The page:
Bryan Caplan  

Robin Channels Epicurus

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The great Epicurus:
Yet much worse still is the man who says it is good not to be born, but "once born make haste to pass the gates of Death." [Theognis, 427]  For if he says this from conviction why does he not pass away out of life? For it is open to him to do so, if he had firmly made up his mind to this. But if he speaks in jest, his words are idle among men who cannot receive them.

The great Robin Hanson:

I mean, really, the whole human race should go extinct to avoid the risk that some future kid might suffer at some point?! And since the same argument applies to non-humans, all life should go extinct?! How could that ever be a remotely acceptable mainstream position? Cryonics is silly, and that is not?!


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COMMENTS (8 to date)
Jeff writes:
How could that ever be a remotely acceptable mainstream position?

It says something about leftist thinking that you can hold the position that homo sapiens should let themselves go extinct and not get ignored as a crank by all those erudite, educated right-thinking people at NPR and the New Yorker.

soonerliberty writes:

I doubt those who make such statements mean that they themselves should go extinct. They normally mean other people. It's the same with the greens. Many more radical ones claim that it may be necessary to kill off massive swathes of humans in what is known as Maoist environmentalism. Of course, they never mean themselves. It would be logical for them to commit mass suicide to save the planet, but they don't believe in their principles that much - only when it involves the loss of life for third persons, especially of other ideological bents.

KP writes:

Thank goodness for upstanding greens like Pentti Linkola:

If there were a button I could press, I would sacrifice myself without hesitating, if it meant millions of people would die.
aez writes:

Yes, soonerliberty, it is as though they believe they have earned the right to survive--and encourage such decisions--by their belief in the duty of others NOT to survive, and the greater good if the others do not survive.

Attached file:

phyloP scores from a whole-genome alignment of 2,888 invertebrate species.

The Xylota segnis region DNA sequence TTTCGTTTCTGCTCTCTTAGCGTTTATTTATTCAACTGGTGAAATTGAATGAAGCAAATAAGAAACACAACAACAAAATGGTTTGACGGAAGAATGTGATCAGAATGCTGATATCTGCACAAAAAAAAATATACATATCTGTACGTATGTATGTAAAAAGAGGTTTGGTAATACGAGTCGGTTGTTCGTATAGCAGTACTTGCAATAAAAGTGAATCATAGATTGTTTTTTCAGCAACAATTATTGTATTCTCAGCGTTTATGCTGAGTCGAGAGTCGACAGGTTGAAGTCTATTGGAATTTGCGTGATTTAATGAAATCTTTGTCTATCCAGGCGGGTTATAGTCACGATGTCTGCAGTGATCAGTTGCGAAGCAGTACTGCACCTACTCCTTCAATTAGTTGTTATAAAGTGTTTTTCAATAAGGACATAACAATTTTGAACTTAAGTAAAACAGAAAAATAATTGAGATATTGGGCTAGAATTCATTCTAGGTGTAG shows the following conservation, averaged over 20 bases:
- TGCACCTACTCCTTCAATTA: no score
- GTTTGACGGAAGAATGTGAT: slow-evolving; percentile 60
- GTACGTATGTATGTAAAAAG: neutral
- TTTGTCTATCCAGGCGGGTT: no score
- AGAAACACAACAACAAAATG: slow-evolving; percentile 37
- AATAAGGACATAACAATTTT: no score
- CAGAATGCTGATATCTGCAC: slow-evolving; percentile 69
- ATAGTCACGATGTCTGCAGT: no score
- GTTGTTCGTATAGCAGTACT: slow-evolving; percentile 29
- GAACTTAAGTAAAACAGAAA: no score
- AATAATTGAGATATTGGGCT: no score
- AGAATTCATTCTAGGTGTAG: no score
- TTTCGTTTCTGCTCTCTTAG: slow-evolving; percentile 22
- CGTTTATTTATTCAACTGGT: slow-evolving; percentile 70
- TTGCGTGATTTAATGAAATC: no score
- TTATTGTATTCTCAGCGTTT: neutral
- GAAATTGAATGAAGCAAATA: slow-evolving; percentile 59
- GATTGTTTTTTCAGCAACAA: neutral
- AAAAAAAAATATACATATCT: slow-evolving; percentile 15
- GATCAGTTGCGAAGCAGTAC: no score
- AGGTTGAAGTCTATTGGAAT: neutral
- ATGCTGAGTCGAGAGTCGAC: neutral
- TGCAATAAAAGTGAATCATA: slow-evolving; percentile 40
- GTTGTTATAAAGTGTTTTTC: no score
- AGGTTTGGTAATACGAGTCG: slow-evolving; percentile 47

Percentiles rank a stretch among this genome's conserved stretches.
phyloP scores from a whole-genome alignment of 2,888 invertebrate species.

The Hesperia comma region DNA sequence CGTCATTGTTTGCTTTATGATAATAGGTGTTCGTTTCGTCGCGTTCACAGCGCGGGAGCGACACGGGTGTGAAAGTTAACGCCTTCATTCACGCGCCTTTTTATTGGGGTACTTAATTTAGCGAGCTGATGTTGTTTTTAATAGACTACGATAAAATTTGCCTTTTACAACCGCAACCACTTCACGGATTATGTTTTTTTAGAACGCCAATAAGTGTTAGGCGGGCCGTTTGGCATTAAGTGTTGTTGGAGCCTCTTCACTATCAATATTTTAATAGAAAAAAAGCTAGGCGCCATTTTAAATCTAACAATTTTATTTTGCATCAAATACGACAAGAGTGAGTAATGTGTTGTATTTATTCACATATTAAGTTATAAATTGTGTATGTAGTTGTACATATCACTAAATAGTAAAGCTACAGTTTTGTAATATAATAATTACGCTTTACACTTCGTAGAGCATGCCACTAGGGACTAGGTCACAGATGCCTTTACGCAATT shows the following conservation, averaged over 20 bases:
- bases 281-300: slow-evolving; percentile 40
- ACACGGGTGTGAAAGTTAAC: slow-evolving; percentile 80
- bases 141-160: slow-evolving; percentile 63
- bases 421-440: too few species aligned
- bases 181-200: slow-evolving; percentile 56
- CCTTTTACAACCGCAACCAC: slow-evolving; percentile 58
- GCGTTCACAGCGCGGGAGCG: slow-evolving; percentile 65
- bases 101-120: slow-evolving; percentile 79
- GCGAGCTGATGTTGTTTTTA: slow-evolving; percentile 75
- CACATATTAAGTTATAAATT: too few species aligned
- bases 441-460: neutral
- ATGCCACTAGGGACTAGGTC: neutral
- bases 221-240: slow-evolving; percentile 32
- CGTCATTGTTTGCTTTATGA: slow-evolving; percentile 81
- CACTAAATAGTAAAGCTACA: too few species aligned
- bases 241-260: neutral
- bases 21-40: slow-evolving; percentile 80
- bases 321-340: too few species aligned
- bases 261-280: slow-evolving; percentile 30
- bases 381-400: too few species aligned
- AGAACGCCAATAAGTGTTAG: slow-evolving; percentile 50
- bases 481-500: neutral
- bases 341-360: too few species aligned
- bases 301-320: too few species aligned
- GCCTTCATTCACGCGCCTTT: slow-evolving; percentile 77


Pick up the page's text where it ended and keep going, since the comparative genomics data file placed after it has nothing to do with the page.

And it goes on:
It's a religious tenet disguised as a Cause.

rapscallion writes:

I don't think much of antinatalism, but she never said this and it's only an uncharitable interpretation of her that implies that she sees human extinction as a moral imperative.

You have no right to be too upset when opponents put words in your mouth if you're doing the same thing to others.

Chris T writes:

rapscallion - I'm really not sure how one could interpret her remarks any other way. Presumably her arguments apply to everyone and if no one has kids, humanity becomes extinct.

rapscallion writes:

Chris T,

I listened to the podcast.

As I recall, she said that the choice of whether or not to have a child is an ethically difficult one and the likely quality of a potential child’s life is relevant to it, sometimes militating against it.

It’s obviously a huge stretch to say this is an assertion that there should be no children and the human race should go extinct.

(thought I posted this before, but it disappeared…not sure what happened)

Jeff writes:

rapscallion,

I think it was more David Benatar's views described in the New Yorker piece that has us rolling our eyes rather than Overall's.

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